Red Wings flat on offense in loss to Senators
Detroit — You keep waiting for the Red Wings to break loose, to show the firepower everyone expected they would have.
But thus far in the young season, the waiting continues.
It just hasn’t materialized. And the Red Wings are looking like an average hockey team.
Friday was more of the same against Ottawa, as the Senators won the opener of the back-to-back weekend set 3-1.
Losing has become a familiar feeling for the Red Wings (4-5-1), who have lost six of their last seven (1-5-1).
“I don’t know what else to say,” perplexed captain Henrik Zetterberg said. “We’re talking about it. We’re trying to do the right things. Keep it simple, get pucks in, stay in their end. But it is frustrating.
“After the first three games, (it’s gone) downhill pretty fast. We have bits and pieces where we’re showing what we can do. But our lowest level has to be way higher than this.”
Ottawa goalie Andrew Hammond, last season’s second-half hero for the Senators, stopped 29 shots and received plenty of help from teammates who blocked 13 shots.
Hammond’s best save in the third period, with the Senators clinging to a one-goal lead, was a goal-mouth stop on a driving Justin Abdelkader, who redirected a pass from Zetterberg.
The Red Wings pulled goalie Jimmy Howard with under three minutes left and had decent pressure against Hammond, but couldn’t score.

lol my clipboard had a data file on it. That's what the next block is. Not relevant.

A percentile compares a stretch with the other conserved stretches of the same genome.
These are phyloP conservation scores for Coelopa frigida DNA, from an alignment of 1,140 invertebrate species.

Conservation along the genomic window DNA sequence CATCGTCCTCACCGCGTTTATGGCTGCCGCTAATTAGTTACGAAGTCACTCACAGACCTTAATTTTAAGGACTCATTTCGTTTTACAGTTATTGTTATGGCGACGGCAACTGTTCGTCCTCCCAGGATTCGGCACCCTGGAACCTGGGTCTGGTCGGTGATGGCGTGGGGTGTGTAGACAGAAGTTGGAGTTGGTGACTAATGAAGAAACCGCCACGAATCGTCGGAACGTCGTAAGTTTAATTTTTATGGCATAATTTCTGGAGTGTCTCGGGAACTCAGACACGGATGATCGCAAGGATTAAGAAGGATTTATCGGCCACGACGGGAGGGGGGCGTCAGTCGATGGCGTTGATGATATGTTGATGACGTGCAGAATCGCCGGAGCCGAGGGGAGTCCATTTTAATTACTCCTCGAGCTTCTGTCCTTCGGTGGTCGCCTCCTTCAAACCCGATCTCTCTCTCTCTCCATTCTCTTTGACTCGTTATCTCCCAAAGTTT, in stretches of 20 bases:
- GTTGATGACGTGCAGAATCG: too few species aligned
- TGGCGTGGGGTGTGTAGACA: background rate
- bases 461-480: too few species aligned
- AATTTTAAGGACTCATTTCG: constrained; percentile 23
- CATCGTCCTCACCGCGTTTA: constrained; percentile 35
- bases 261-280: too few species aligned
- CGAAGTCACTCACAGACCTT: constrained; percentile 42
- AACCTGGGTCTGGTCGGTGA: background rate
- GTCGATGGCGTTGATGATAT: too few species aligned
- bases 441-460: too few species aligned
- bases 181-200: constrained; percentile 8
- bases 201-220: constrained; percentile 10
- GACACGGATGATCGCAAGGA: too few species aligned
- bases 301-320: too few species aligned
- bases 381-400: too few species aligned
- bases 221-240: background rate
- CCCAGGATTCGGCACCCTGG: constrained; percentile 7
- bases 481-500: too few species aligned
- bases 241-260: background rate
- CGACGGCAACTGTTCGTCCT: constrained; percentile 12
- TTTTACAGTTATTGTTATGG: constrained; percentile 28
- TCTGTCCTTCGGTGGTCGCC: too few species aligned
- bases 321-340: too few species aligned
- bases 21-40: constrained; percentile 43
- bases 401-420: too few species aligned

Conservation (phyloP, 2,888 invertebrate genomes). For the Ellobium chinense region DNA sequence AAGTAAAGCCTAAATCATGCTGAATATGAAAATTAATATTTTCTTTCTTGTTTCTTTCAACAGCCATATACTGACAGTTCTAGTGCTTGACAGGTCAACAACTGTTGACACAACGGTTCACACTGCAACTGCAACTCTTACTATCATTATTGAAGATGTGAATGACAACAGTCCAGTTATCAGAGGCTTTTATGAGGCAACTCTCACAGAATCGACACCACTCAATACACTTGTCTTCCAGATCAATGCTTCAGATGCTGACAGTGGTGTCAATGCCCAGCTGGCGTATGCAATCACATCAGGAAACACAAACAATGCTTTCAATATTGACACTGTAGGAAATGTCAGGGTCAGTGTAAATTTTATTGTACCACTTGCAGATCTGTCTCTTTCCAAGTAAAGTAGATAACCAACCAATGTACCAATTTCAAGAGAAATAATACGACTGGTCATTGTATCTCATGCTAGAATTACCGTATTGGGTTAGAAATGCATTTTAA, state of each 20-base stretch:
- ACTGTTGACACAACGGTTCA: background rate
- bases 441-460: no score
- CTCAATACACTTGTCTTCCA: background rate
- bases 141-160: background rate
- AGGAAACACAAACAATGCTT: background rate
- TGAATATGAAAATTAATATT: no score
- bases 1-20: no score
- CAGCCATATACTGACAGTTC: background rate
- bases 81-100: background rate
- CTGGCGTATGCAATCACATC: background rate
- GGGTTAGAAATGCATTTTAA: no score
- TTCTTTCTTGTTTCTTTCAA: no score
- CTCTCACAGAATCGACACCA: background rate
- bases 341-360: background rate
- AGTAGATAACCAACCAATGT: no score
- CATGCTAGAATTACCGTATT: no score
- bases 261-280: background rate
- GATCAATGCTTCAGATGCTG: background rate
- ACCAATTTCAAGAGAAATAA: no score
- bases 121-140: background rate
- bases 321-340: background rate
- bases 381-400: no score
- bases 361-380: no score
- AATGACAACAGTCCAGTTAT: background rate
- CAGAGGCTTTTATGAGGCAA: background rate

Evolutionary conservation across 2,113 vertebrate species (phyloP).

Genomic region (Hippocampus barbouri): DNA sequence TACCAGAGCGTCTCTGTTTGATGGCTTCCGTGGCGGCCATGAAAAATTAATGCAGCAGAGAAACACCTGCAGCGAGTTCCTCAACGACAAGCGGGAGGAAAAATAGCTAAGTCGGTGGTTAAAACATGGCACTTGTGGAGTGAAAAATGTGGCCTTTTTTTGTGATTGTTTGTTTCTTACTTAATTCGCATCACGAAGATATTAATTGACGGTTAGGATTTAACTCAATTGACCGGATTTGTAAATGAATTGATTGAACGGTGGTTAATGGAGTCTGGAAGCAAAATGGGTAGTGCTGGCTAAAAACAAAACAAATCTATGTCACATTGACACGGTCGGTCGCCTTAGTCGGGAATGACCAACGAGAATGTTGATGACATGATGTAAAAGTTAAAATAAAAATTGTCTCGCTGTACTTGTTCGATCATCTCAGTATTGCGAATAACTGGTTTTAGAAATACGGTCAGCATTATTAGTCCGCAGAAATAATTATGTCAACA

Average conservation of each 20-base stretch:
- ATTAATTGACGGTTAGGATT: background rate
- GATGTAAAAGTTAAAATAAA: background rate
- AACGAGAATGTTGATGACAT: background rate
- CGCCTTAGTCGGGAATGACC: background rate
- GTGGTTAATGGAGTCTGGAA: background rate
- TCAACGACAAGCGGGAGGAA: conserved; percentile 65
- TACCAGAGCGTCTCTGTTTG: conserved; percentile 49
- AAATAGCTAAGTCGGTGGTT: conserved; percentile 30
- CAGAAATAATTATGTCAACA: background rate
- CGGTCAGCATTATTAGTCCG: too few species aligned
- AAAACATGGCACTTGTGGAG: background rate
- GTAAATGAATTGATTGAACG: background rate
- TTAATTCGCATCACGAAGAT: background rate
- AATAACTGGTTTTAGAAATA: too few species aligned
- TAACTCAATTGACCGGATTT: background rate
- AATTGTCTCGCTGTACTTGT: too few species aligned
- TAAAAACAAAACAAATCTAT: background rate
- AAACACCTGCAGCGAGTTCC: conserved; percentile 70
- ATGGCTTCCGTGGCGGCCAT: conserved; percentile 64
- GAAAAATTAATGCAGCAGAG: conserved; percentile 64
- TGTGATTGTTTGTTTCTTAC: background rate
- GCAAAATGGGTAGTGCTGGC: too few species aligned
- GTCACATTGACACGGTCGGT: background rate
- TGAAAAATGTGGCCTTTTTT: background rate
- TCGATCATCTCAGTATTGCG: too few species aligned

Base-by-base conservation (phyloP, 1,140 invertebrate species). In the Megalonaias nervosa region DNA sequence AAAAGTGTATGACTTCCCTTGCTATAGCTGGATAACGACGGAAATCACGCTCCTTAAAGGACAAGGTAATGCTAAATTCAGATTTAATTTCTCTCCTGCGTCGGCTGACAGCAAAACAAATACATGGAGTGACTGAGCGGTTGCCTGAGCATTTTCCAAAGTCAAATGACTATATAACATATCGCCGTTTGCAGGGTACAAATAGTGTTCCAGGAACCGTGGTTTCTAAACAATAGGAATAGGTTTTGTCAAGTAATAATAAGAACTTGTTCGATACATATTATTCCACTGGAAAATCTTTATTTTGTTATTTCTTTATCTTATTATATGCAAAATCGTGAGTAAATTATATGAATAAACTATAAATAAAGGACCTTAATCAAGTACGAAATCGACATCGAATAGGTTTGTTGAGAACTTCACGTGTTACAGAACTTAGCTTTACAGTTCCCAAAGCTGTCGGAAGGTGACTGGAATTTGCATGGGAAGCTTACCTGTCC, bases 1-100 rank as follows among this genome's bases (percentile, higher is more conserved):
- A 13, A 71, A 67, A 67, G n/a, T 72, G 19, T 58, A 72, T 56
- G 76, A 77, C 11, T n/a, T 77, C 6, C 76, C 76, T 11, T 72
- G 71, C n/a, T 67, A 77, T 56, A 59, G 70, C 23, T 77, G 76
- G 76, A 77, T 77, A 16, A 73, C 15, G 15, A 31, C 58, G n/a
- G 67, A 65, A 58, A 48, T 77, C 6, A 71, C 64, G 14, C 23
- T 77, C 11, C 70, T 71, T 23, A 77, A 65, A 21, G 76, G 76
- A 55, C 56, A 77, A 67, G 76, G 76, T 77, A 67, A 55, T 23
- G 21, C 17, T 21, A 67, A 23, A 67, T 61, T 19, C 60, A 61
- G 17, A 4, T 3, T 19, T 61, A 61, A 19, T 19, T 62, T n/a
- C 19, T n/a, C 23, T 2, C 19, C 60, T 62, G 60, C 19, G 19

Then, with 55 seconds left, Bobby Ryan netted an empty-net goal, his third goal of the season, to close out the scoring.
“In large parts we worked harder but we didn’t get enough accomplished,” Red Wings coach Jeff Blashill said. “We still have to be better. There was a want and will but we still have to be more determined.”
Howard had 32 saves for the Red Wings, including a glove save on Alex Chiasson with just under four minutes left that kept it a one-goal deficit for the Red Wings.
The Senators (5-3-2) have won two sraight after going winless in four.
Zetterberg (power play) scored for the Red Wings.
Kyle Turris and Matt Puempel had Senators goals.
“We’re not generating enough goals,” said forward Gustav Nyquist, who led the Red Wings with seven shots. “Through 10 games it’s been like that most of the time. Other guys (besides Zetterberg’s line) have to step up.”
Zetterberg cut the Ottawa lead to 2-1 with his third goal.
With the Red Wings enjoying a two-man advantage, Zetterberg put back Teemu Pulkkinen’s shot — which was blocked, with the puck squirting to Zetterberg near the dot at the 17 minute mark.
Until Zetterberg’s goal, the Red Wings power play had struggled again to generate of any threat at all. It was 1-for-5 overall.
“The power play needs to be better,” defenseman Niklas Kronwall said. “We just have to get more pucks to the net, that’s the biggest thing.
Both Ottawa goals were the result of Senators players getting to the net and out-battling the Red Wings for position.
“We talk about owning each crease and we didn’t tonight,” Blashill said. “They scored two net-front goals and we didn’t get to the net. Not good enough.”